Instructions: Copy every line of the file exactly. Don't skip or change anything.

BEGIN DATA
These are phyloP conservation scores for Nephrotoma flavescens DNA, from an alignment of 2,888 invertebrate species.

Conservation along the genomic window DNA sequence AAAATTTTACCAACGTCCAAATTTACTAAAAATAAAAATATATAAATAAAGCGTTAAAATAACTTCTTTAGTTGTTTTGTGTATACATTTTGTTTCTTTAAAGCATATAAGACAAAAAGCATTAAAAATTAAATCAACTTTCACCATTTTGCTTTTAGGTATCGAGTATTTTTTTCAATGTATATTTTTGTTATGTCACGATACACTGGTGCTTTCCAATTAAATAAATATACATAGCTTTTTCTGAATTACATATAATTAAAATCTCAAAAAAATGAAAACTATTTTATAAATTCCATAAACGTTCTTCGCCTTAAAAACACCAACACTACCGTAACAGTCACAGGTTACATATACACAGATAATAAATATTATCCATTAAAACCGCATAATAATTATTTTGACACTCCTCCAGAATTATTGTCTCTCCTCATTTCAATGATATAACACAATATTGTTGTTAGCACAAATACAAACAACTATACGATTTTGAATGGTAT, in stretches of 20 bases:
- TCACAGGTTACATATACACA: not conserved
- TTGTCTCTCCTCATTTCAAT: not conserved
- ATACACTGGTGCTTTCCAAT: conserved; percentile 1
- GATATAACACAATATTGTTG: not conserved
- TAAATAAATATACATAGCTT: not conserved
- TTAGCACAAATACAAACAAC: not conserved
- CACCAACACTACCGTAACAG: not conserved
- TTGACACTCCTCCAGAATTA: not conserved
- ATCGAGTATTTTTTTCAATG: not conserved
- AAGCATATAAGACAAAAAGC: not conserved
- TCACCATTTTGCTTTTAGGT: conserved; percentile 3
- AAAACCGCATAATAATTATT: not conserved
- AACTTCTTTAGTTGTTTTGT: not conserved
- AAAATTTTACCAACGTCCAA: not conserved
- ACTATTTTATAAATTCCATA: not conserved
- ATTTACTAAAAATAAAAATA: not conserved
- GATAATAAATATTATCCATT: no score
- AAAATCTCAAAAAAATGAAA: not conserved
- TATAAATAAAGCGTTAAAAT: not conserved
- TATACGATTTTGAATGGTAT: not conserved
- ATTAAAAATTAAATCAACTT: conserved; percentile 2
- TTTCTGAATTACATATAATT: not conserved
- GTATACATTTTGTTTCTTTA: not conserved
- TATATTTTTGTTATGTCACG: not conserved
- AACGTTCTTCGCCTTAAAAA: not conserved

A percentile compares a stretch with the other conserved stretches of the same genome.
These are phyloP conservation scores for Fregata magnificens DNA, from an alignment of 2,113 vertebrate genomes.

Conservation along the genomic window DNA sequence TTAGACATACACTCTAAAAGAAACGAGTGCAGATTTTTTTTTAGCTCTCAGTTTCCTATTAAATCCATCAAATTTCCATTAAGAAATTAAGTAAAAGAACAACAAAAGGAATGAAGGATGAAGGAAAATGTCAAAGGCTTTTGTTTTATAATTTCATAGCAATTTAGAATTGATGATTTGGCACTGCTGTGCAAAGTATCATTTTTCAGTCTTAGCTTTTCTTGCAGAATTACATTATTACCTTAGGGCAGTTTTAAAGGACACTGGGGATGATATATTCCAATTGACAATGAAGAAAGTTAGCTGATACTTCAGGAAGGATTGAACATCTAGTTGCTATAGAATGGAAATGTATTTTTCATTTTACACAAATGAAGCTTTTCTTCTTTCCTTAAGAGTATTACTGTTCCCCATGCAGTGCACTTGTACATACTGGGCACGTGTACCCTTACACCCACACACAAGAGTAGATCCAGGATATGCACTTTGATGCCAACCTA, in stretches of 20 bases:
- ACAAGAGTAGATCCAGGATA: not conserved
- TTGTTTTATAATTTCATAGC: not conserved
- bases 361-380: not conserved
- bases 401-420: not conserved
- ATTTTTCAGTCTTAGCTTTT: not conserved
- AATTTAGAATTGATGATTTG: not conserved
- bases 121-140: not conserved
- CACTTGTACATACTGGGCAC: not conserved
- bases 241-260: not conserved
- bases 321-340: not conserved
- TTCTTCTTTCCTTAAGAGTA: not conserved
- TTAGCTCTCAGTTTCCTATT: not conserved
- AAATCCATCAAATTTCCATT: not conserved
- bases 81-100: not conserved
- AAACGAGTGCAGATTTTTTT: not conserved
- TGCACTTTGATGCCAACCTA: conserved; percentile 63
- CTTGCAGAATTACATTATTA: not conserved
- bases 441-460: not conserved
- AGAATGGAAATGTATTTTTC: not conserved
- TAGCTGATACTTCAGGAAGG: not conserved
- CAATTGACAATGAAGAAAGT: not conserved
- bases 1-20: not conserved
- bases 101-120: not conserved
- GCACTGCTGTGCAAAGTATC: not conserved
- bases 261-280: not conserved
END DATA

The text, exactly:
These are phyloP conservation scores for Nephrotoma flavescens DNA, from an alignment of 2,888 invertebrate species.

Conservation along the genomic window DNA sequence AAAATTTTACCAACGTCCAAATTTACTAAAAATAAAAATATATAAATAAAGCGTTAAAATAACTTCTTTAGTTGTTTTGTGTATACATTTTGTTTCTTTAAAGCATATAAGACAAAAAGCATTAAAAATTAAATCAACTTTCACCATTTTGCTTTTAGGTATCGAGTATTTTTTTCAATGTATATTTTTGTTATGTCACGATACACTGGTGCTTTCCAATTAAATAAATATACATAGCTTTTTCTGAATTACATATAATTAAAATCTCAAAAAAATGAAAACTATTTTATAAATTCCATAAACGTTCTTCGCCTTAAAAACACCAACACTACCGTAACAGTCACAGGTTACATATACACAGATAATAAATATTATCCATTAAAACCGCATAATAATTATTTTGACACTCCTCCAGAATTATTGTCTCTCCTCATTTCAATGATATAACACAATATTGTTGTTAGCACAAATACAAACAACTATACGATTTTGAATGGTAT, in stretches of 20 bases:
- TCACAGGTTACATATACACA: not conserved
- TTGTCTCTCCTCATTTCAAT: not conserved
- ATACACTGGTGCTTTCCAAT: conserved; percentile 1
- GATATAACACAATATTGTTG: not conserved
- TAAATAAATATACATAGCTT: not conserved
- TTAGCACAAATACAAACAAC: not conserved
- CACCAACACTACCGTAACAG: not conserved
- TTGACACTCCTCCAGAATTA: not conserved
- ATCGAGTATTTTTTTCAATG: not conserved
- AAGCATATAAGACAAAAAGC: not conserved
- TCACCATTTTGCTTTTAGGT: conserved; percentile 3
- AAAACCGCATAATAATTATT: not conserved
- AACTTCTTTAGTTGTTTTGT: not conserved
- AAAATTTTACCAACGTCCAA: not conserved
- ACTATTTTATAAATTCCATA: not conserved
- ATTTACTAAAAATAAAAATA: not conserved
- GATAATAAATATTATCCATT: no score
- AAAATCTCAAAAAAATGAAA: not conserved
- TATAAATAAAGCGTTAAAAT: not conserved
- TATACGATTTTGAATGGTAT: not conserved
- ATTAAAAATTAAATCAACTT: conserved; percentile 2
- TTTCTGAATTACATATAATT: not conserved
- GTATACATTTTGTTTCTTTA: not conserved
- TATATTTTTGTTATGTCACG: not conserved
- AACGTTCTTCGCCTTAAAAA: not conserved

A percentile compares a stretch with the other conserved stretches of the same genome.
These are phyloP conservation scores for Fregata magnificens DNA, from an alignment of 2,113 vertebrate genomes.

Conservation along the genomic window DNA sequence TTAGACATACACTCTAAAAGAAACGAGTGCAGATTTTTTTTTAGCTCTCAGTTTCCTATTAAATCCATCAAATTTCCATTAAGAAATTAAGTAAAAGAACAACAAAAGGAATGAAGGATGAAGGAAAATGTCAAAGGCTTTTGTTTTATAATTTCATAGCAATTTAGAATTGATGATTTGGCACTGCTGTGCAAAGTATCATTTTTCAGTCTTAGCTTTTCTTGCAGAATTACATTATTACCTTAGGGCAGTTTTAAAGGACACTGGGGATGATATATTCCAATTGACAATGAAGAAAGTTAGCTGATACTTCAGGAAGGATTGAACATCTAGTTGCTATAGAATGGAAATGTATTTTTCATTTTACACAAATGAAGCTTTTCTTCTTTCCTTAAGAGTATTACTGTTCCCCATGCAGTGCACTTGTACATACTGGGCACGTGTACCCTTACACCCACACACAAGAGTAGATCCAGGATATGCACTTTGATGCCAACCTA, in stretches of 20 bases:
- ACAAGAGTAGATCCAGGATA: not conserved
- TTGTTTTATAATTTCATAGC: not conserved
- bases 361-380: not conserved
- bases 401-420: not conserved
- ATTTTTCAGTCTTAGCTTTT: not conserved
- AATTTAGAATTGATGATTTG: not conserved
- bases 121-140: not conserved
- CACTTGTACATACTGGGCAC: not conserved
- bases 241-260: not conserved
- bases 321-340: not conserved
- TTCTTCTTTCCTTAAGAGTA: not conserved
- TTAGCTCTCAGTTTCCTATT: not conserved
- AAATCCATCAAATTTCCATT: not conserved
- bases 81-100: not conserved
- AAACGAGTGCAGATTTTTTT: not conserved
- TGCACTTTGATGCCAACCTA: conserved; percentile 63
- CTTGCAGAATTACATTATTA: not conserved
- bases 441-460: not conserved
- AGAATGGAAATGTATTTTTC: not conserved
- TAGCTGATACTTCAGGAAGG: not conserved
- CAATTGACAATGAAGAAAGT: not conserved
- bases 1-20: not conserved
- bases 101-120: not conserved
- GCACTGCTGTGCAAAGTATC: not conserved
- bases 261-280: not conserved